UC Santa Barbara postdoctoral researcher Christopher Free studies the effects of global warming on fish productivity in an effort to prevent overfishing and adopt sustainable fishery practices. / Courtesy of iStock

“There are plenty of fish in the sea.” This commonly heard idiomatic expression is starting to develop into an ironic saying as the impending climate catastrophe threatens fish populations around the world. Wild-caught and farmed seafood is the largest traded commodity in the world, and fish remains a primary source of protein for about half of the world’s population today, according to the World Wildlife Fund.

Climate change is affecting fish ecosystems and will undoubtedly pose a risk to both the future food supply and economic growth, as fisheries are crucial to food security and poverty alleviation. According to the United Nations, 97% of fishers are in developing countries, so the industry is a significant source of livelihood for billions of people.

The future of fish is an important issue as our generation is ushered into an era of climate change-induced consequences . In order to prevent overfishing and resource depletion, scientists like UC Santa Barbara’s Christopher Free are researching global fishery reform, sustainable aquaculture, marine biodiversity protection and more.

Free, a postdoctoral researcher in the Bren School of Environmental Science & Management, led a study on the impacts of warming waters on fishery production. The results were recently published in the journal Science in March 2019.

Current burdens on fisheries include stock overfishing and poor management, with climate change soon to be added to the list. Free and a team of scientists used temperature-dependent population models to compare records of ocean temperature to abundance data for 124 species in 38 different ecoregions.

“For the data available, we documented how temperature has either benefitted or negatively impacted populations,” Free said.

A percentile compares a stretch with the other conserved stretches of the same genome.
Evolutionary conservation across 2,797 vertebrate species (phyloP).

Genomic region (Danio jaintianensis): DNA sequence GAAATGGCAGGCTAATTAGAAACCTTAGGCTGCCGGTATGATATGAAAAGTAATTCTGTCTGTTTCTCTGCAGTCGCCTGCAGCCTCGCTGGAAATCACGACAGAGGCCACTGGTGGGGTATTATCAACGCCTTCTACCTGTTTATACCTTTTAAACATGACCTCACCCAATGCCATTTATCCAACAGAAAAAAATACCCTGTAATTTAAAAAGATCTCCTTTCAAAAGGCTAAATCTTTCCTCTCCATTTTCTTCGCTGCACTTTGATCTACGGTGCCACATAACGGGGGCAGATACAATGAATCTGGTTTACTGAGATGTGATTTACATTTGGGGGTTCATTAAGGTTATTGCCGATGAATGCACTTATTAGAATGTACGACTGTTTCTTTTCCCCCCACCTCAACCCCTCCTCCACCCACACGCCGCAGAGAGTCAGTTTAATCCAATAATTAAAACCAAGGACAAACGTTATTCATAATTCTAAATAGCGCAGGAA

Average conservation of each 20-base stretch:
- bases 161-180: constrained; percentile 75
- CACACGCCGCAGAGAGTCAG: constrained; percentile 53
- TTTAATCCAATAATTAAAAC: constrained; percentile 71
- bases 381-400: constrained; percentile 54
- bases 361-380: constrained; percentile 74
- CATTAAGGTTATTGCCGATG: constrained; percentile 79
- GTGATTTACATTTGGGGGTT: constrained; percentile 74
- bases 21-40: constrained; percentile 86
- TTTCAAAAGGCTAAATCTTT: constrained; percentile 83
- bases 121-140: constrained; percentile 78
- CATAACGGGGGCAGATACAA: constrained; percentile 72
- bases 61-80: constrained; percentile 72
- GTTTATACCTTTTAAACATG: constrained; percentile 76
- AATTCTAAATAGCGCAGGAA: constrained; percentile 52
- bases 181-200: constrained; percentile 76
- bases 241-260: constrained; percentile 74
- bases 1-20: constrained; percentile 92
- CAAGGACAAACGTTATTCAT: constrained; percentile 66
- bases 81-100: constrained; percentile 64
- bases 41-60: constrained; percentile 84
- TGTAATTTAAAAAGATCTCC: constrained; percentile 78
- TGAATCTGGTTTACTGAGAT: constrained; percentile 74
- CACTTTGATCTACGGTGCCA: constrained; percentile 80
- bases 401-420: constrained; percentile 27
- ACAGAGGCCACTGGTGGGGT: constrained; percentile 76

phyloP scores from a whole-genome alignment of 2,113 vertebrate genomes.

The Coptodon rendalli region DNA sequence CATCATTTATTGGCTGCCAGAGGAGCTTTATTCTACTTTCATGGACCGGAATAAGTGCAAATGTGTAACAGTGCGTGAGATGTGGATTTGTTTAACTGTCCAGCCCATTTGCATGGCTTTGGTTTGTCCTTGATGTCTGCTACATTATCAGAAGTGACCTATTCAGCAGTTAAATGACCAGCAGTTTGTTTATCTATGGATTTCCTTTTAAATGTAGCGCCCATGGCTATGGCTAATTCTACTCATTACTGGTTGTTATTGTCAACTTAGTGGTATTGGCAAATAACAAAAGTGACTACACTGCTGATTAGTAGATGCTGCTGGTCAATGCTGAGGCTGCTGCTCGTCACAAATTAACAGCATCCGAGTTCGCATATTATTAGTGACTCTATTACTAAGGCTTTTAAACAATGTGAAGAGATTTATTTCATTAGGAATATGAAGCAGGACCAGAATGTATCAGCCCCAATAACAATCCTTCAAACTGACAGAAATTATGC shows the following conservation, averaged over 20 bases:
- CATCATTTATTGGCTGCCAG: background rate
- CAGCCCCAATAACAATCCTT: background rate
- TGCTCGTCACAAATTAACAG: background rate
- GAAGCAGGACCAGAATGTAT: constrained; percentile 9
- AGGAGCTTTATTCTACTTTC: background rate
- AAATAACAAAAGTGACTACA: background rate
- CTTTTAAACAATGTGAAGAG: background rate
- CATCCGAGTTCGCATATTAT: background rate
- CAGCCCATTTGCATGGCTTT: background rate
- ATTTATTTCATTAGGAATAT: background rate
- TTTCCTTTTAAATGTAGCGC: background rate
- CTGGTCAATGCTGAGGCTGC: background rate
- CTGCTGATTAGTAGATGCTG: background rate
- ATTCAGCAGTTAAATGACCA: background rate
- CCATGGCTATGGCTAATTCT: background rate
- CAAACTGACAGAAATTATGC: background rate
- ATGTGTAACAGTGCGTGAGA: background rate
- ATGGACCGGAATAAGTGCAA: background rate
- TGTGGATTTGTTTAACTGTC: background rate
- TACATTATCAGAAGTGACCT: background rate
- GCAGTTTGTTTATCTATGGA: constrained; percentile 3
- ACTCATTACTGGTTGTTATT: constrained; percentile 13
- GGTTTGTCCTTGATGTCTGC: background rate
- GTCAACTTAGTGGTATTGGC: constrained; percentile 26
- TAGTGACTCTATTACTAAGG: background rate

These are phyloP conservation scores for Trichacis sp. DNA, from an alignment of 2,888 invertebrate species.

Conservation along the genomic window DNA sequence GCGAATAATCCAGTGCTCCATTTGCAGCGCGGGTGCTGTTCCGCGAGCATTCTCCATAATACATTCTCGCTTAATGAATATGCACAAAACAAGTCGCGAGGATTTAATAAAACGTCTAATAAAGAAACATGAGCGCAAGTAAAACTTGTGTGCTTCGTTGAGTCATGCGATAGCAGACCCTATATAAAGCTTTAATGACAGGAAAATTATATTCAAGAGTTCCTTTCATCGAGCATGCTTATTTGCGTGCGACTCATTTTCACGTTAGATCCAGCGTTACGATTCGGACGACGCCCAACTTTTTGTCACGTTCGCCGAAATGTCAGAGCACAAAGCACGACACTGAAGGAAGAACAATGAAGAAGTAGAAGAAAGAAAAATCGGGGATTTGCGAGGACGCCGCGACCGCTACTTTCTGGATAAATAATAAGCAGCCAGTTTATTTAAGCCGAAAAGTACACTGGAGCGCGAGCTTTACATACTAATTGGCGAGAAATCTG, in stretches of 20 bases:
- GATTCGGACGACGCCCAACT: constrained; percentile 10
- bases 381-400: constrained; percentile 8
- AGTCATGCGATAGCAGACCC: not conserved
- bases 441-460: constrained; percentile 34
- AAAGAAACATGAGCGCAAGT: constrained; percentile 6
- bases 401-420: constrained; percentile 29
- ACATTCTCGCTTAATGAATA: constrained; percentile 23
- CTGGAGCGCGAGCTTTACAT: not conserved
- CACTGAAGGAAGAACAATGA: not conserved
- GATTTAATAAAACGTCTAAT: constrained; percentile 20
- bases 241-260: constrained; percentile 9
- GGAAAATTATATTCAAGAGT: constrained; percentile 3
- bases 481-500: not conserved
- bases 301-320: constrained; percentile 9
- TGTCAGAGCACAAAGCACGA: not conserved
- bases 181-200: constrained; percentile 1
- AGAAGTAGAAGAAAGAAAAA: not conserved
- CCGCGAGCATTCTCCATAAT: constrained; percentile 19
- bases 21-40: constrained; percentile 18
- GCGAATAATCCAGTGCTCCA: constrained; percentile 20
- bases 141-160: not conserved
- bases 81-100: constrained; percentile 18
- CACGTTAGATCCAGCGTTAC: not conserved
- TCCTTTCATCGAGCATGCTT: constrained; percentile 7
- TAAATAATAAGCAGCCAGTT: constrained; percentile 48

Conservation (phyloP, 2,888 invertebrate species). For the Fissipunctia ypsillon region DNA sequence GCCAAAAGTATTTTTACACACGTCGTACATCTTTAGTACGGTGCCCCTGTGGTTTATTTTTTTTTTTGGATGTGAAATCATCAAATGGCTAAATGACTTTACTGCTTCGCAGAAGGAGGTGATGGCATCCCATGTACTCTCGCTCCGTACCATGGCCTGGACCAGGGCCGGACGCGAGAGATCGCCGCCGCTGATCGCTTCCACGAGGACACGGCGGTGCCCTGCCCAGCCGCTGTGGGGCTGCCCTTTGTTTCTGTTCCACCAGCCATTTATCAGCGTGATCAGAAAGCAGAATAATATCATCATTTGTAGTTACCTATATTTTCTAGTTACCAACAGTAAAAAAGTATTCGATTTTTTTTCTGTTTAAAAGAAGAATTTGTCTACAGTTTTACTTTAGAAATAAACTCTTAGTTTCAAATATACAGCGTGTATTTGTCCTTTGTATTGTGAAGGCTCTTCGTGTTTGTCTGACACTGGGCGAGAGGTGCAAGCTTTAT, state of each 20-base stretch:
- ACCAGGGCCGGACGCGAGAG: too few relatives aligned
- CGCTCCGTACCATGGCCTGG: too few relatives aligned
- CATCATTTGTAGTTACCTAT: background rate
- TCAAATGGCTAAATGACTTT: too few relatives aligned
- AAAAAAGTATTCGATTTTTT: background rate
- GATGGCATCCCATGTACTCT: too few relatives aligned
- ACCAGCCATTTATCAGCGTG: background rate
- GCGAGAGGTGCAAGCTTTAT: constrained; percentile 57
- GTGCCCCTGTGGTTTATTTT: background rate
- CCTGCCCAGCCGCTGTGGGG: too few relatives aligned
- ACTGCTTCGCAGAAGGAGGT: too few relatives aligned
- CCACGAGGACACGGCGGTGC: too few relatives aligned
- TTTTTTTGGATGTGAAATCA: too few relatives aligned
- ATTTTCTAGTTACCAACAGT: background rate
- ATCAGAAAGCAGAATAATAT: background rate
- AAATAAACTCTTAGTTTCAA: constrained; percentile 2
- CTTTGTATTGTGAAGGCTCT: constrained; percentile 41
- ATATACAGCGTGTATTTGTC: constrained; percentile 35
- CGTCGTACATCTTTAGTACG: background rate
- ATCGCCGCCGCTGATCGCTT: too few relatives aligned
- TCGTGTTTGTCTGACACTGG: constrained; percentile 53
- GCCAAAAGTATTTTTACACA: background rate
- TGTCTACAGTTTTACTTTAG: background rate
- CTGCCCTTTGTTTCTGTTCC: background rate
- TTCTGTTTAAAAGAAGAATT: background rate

The investigation also assessed how the ability of fish populations to provide food has changed, according to historical data from 1930 to 2010.

Out of a total of 235 fish populations, 8% were negatively impacted and 4% were positively impacted by global warming. Free and other scientists used their model to hindcast temperature-driven changes in maximum yield, which showed a 4.1% decline in the food provisioning potential of fish populations since 1930. The paper also forecasted “winning” and “losing” ecosystems under warming waters, in which certain regions of the world would experience a loss of fish diversity and availability.

This study observed significant regional disparities in food availability. The data showed that East Asian ecoregions showed some of the largest temperature-driven losses in fish productivity. These are the same regions that support the largest human populations in the world. Tropical developing countries, which are seeing large increases in human population and demands for food, will also experience loss in food availability.

Free’s findings highlight the importance of proper fishery management in the future to account for changing productivity and biodiversity as the ocean warms. This entails the development of new tools to observe fish populations, new strategies to avoid overfishing and new arrangements to distribute fish around the world.

“There are many other factors that are definitely influencing productivity,” Free said.

Some of these additional factors include ocean acidification, falling oxygen levels and habitat loss — areas where further research is required.

Overall, Free believes that two of the most important levers we have for mitigating the impacts of warming on fish populations are to prevent overfishing and to develop sustainable fishery management practices.

“I’m really interested in understanding more of the mechanisms by which climate change is affecting fish populations and using that information to design strategies that are adaptive and responsive to climate change,” Free said.

His next steps include thinking about ways to set fishery catch limits that are adaptive to changing productivity and how to use marine-protected areas to buffer the impacts of climate change.

Fish represent an important input in our society because they both feed and employ people. Many fish ecosystems will be disrupted as ocean waters warm and many regions will have less food as a result. Free’s findings emphasize the consequences of climate change, and he urges us as a society to reduce greenhouse gas production in order to protect a vital source of livelihood for people around the world.